The doctrine of sovereign immunity deprives federal and state courts of jurisdiction over suits against governments and their agencies unless the government waives immunity. The Eleventh Amendment enshrines sovereign immunity in our Constitution: “The Judicial power of the United States shall not be construed to extend to any suit in law or equity, commenced or prosecuted against one of the United States by Citizens of another State.” In other words, the Constitution divests federal courts of jurisdiction over suits against states or their agencies.
The doctrine of sovereign immunity conflicts with basic fairness in the field of copyright and patent infringement. Over the last half-century, state universities have, through research done by their professors and research teams, increasingly acquired and benefited from patents and copyrights. Simply stated, the Eleventh Amendment bars private entities from suing state universities for infringement even as state universities regularly sue private entities for the same infringement.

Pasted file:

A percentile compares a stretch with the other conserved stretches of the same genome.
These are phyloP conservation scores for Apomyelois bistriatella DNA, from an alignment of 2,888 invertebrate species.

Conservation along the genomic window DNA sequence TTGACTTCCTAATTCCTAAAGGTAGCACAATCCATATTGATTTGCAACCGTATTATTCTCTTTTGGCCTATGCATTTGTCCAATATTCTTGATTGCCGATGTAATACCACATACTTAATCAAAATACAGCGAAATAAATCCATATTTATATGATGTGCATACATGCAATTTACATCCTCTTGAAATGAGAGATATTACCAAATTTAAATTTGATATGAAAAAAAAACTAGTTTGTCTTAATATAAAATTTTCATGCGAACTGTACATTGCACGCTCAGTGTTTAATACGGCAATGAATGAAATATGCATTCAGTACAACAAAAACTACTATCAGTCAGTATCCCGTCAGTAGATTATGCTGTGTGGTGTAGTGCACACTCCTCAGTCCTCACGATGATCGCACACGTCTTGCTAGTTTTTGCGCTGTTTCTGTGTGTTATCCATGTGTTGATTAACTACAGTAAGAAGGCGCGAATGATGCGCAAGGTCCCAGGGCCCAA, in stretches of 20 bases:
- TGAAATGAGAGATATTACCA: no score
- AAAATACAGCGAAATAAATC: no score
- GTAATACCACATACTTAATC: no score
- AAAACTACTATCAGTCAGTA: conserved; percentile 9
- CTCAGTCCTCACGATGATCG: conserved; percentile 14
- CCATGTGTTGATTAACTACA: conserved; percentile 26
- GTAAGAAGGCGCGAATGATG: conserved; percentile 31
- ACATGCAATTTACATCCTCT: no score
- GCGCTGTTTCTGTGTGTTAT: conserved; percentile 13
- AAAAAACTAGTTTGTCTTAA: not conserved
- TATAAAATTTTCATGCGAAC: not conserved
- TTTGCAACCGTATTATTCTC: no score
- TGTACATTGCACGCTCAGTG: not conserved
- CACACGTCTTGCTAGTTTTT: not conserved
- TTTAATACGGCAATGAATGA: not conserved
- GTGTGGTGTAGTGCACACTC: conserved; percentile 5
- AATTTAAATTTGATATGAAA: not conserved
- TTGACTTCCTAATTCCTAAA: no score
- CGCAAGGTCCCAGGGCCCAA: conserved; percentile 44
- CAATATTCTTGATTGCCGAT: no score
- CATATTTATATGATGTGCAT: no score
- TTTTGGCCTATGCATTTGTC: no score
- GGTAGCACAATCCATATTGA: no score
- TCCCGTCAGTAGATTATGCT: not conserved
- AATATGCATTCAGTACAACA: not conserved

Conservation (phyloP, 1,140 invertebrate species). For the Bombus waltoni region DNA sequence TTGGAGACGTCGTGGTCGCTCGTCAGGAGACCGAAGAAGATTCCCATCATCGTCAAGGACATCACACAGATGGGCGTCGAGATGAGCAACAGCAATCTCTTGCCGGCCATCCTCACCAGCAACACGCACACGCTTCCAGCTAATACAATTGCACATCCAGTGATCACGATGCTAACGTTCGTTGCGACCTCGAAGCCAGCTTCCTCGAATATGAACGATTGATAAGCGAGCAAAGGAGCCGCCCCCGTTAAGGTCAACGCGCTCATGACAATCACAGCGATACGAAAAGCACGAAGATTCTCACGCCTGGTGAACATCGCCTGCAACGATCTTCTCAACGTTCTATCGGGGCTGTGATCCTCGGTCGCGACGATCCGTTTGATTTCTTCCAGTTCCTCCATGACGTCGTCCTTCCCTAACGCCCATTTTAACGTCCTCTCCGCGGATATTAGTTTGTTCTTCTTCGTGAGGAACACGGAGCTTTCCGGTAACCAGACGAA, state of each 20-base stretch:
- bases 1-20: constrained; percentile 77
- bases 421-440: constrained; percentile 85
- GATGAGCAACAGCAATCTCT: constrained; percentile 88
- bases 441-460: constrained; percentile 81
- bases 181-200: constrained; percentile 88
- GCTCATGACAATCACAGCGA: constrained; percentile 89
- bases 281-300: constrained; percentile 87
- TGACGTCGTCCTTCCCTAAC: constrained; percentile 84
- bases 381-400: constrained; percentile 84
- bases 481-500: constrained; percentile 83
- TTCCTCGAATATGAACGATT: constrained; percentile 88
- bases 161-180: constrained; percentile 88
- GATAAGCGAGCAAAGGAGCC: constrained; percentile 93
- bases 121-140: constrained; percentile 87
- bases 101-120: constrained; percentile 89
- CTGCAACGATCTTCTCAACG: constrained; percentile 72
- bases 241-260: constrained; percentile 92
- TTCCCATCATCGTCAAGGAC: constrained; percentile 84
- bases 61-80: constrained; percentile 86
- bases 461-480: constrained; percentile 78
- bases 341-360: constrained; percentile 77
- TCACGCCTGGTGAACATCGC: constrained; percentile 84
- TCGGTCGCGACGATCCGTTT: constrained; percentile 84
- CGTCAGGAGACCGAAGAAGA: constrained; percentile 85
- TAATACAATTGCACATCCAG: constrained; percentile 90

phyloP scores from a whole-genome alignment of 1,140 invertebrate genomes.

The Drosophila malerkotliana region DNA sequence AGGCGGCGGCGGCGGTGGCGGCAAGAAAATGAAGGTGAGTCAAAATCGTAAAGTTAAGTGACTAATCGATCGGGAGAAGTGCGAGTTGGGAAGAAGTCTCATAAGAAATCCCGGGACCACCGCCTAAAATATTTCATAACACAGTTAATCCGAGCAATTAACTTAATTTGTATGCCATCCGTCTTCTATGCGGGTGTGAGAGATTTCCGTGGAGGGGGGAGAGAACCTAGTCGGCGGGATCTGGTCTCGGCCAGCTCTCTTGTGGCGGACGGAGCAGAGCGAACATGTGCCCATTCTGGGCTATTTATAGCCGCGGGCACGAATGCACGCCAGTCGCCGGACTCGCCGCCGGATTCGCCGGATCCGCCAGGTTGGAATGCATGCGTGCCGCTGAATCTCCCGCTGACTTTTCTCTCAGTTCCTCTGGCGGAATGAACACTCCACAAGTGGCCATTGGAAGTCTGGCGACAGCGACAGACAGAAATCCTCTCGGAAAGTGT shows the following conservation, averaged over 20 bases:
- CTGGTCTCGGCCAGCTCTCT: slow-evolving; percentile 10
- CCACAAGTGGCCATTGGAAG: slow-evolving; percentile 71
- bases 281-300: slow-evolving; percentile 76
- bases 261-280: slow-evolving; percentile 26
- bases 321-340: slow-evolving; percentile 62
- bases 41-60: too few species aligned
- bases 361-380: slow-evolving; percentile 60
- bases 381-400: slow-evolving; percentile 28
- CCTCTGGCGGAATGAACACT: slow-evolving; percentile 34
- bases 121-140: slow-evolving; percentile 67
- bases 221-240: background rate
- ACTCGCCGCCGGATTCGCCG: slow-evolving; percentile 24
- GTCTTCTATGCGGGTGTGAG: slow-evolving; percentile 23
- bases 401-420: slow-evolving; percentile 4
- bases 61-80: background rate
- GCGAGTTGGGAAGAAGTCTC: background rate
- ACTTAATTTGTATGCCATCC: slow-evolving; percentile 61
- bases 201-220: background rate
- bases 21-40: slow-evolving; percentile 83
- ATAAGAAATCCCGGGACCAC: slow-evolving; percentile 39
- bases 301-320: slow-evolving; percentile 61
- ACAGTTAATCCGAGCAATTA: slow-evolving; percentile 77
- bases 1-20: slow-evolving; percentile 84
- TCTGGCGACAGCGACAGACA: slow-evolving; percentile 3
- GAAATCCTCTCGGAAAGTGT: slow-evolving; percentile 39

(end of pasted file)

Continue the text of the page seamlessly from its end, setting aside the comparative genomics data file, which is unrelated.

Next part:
This fundamental conflict was on full display in Frederick L. Allen, et al., Petitioners v. Roy A. Cooper, III, Governor of North Carolina, et al, Case No. 18-877 (Supreme Court, 2019). Frederick Allen, a filmmaker, sued North Carolina for using his copyrighted film footage of the famed pirate Blackbeard’s shipwreck without Allen’s permission. The Fourth Circuit held that North Carolina was immune from Allen’s copyright infringement claims under the Eleventh Amendment and that a federal statute purporting to allow his action was unconstitutional.
At the early-November argument, the Supreme Court justices expressed concern that affirming state immunity against copyright lawsuits allows them to infringe with impunity. Justice Ginsburg noted that that there was “something unseemly” about a state being able to own copyrights and hold infringers to account, while saying for itself that “we can infringe to our heart’s content.”
This legal dilemma has been building for some time. The Supreme Court has previously held that Congress could not abrogate state sovereign immunity in patent infringement actions. The Supreme Court’s opinion could either affirm its precedents, effectively allowing the imbalance between private and state infringers or, perhaps, suggest a way that Congress could legislatively solve the dilemma.
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